There can be little doubt that the economic aftershock of the COVID-19 pandemic will be felt for some time. The food and beverage industry, not including breweries, may largely have escaped the threat of temporary shutdown, yet a midterm economic slowdown will affect consumption.
In countries such as India, food supply chains have been greatly disrupted. Patterns of supply and demand everywhere are certainly being affected in the short term, and some of these may turn out to be permanent. The industry will be reshaped in the medium- to long-term. Commentators are calling these permanent changes the “new normal” – a phrase coined after the 2008 financial crisis and revived in the current situation. This means food and beverage businesses will still have to seek enhanced operating agility, flexibility and efficiency. No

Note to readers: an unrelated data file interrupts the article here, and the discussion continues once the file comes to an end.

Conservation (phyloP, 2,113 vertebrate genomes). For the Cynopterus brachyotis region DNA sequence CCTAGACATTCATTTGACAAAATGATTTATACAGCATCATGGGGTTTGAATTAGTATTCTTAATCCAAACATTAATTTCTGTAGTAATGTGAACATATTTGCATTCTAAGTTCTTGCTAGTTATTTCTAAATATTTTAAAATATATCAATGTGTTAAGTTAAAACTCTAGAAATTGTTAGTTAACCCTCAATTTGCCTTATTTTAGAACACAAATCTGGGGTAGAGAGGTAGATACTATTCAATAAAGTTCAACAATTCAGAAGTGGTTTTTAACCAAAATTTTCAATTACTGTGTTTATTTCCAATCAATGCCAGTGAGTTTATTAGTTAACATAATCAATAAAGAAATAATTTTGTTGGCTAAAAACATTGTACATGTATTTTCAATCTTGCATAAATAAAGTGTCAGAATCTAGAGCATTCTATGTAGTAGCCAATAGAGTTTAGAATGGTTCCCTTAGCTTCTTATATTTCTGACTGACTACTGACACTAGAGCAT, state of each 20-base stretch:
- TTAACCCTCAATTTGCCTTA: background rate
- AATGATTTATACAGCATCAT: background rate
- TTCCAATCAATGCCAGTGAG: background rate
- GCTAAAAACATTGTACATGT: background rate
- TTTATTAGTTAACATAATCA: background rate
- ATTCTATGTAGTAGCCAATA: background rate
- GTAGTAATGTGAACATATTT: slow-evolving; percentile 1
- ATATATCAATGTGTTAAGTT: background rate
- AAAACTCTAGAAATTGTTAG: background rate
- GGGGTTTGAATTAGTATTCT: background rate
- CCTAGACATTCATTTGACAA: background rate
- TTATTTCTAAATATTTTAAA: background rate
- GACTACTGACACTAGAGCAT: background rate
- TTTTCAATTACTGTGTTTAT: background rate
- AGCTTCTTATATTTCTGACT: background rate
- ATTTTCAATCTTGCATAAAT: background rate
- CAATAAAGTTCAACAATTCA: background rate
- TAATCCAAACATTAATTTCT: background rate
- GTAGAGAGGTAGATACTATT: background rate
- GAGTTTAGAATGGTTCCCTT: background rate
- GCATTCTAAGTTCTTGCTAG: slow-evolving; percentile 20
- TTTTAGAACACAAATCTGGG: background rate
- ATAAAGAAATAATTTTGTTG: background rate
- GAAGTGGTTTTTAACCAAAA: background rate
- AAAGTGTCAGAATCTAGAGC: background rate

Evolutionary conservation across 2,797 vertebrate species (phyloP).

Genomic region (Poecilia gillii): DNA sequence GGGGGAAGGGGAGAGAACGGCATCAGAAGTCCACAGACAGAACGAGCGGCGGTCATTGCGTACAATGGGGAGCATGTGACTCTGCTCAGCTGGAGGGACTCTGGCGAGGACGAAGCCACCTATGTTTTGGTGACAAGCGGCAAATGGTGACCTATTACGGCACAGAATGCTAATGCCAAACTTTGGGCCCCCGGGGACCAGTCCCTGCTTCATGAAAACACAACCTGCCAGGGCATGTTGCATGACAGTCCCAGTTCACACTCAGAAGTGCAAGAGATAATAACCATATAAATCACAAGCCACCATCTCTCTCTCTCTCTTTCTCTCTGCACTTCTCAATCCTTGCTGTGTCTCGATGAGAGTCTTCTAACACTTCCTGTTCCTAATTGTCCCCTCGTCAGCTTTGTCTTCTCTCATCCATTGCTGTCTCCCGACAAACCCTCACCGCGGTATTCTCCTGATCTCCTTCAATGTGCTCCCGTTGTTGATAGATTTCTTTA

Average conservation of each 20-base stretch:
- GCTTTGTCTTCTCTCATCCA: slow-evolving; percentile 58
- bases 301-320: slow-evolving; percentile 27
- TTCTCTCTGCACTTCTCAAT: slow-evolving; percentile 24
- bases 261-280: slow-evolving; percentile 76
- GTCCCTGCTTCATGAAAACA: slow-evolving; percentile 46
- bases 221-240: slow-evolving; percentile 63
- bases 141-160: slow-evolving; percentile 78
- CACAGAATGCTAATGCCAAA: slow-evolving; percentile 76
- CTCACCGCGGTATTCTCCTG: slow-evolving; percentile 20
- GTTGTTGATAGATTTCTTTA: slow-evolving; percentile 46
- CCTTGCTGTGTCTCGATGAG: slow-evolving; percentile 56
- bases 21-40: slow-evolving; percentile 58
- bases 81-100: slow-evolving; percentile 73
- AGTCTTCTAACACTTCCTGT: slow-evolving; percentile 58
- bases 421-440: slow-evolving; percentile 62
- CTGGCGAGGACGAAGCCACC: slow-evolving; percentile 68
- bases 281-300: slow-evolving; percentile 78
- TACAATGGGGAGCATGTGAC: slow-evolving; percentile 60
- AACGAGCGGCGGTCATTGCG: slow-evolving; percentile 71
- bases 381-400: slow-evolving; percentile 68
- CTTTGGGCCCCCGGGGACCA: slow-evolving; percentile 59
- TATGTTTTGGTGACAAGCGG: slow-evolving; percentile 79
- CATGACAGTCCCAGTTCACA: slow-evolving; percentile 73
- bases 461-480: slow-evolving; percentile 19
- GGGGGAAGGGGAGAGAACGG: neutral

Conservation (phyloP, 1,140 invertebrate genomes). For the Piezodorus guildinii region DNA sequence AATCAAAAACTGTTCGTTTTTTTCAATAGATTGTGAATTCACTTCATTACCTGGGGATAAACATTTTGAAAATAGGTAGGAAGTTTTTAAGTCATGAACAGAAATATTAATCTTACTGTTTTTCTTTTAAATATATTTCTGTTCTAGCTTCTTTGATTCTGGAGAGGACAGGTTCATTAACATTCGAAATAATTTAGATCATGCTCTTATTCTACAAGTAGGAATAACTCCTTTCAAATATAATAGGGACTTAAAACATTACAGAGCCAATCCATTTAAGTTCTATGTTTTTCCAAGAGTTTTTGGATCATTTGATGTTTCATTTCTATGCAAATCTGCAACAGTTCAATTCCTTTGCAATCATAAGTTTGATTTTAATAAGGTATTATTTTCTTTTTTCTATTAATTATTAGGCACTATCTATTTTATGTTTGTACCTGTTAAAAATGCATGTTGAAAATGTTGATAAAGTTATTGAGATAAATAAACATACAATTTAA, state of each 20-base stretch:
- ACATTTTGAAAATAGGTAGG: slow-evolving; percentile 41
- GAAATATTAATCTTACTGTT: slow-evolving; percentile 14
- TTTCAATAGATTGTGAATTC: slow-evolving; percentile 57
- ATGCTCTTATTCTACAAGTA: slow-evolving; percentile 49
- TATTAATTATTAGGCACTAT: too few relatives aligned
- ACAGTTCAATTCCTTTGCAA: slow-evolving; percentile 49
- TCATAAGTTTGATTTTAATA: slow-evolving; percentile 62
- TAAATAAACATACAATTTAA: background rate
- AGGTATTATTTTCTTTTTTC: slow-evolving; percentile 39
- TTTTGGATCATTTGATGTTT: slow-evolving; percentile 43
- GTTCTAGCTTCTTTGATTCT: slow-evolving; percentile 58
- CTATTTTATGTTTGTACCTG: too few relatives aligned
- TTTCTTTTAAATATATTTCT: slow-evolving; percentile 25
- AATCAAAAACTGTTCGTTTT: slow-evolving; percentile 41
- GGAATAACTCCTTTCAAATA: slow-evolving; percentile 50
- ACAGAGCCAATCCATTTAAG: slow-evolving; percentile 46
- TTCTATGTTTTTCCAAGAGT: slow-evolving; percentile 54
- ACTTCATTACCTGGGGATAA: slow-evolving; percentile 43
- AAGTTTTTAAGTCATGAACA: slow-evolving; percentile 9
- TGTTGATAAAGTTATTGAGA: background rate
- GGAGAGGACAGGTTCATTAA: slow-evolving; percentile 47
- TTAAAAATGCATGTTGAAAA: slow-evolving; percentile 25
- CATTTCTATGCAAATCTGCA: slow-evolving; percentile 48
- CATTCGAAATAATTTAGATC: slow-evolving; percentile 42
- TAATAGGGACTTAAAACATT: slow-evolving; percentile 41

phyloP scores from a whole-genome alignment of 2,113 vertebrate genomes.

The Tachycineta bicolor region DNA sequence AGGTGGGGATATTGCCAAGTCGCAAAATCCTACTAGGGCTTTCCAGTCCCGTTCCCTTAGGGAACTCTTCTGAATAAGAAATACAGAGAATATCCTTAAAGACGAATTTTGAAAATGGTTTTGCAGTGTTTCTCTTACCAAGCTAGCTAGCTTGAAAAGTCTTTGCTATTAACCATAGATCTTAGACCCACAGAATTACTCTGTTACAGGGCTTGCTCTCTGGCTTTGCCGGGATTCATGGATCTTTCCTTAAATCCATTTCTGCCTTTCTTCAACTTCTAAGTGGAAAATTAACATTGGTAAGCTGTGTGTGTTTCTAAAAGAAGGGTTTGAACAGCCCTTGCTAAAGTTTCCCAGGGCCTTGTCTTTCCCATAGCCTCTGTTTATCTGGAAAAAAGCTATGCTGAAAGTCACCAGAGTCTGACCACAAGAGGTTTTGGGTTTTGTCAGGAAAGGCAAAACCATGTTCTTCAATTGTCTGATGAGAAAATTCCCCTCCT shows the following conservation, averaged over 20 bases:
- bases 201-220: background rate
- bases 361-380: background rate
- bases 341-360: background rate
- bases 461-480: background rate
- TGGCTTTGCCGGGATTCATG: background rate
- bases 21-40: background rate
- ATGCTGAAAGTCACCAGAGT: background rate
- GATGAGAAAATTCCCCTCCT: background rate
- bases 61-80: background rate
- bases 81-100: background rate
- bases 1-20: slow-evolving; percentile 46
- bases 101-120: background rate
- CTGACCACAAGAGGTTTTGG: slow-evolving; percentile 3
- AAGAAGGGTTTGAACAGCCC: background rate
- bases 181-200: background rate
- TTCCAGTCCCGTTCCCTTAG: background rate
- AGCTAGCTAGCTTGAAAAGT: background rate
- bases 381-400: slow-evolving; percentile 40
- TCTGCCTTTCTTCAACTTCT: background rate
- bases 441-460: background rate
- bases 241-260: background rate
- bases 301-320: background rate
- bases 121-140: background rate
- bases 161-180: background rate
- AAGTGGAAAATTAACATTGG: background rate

matter whether it’s through replacement or retrofit, expert commentators say automation, digitalization and a variety of other technology and machinery investments enable these qualities. In an industry where SMEs are in the vast majority and provide two-thirds of jobs in the sector, 74% have already invested in improving production processes through digital technologies.
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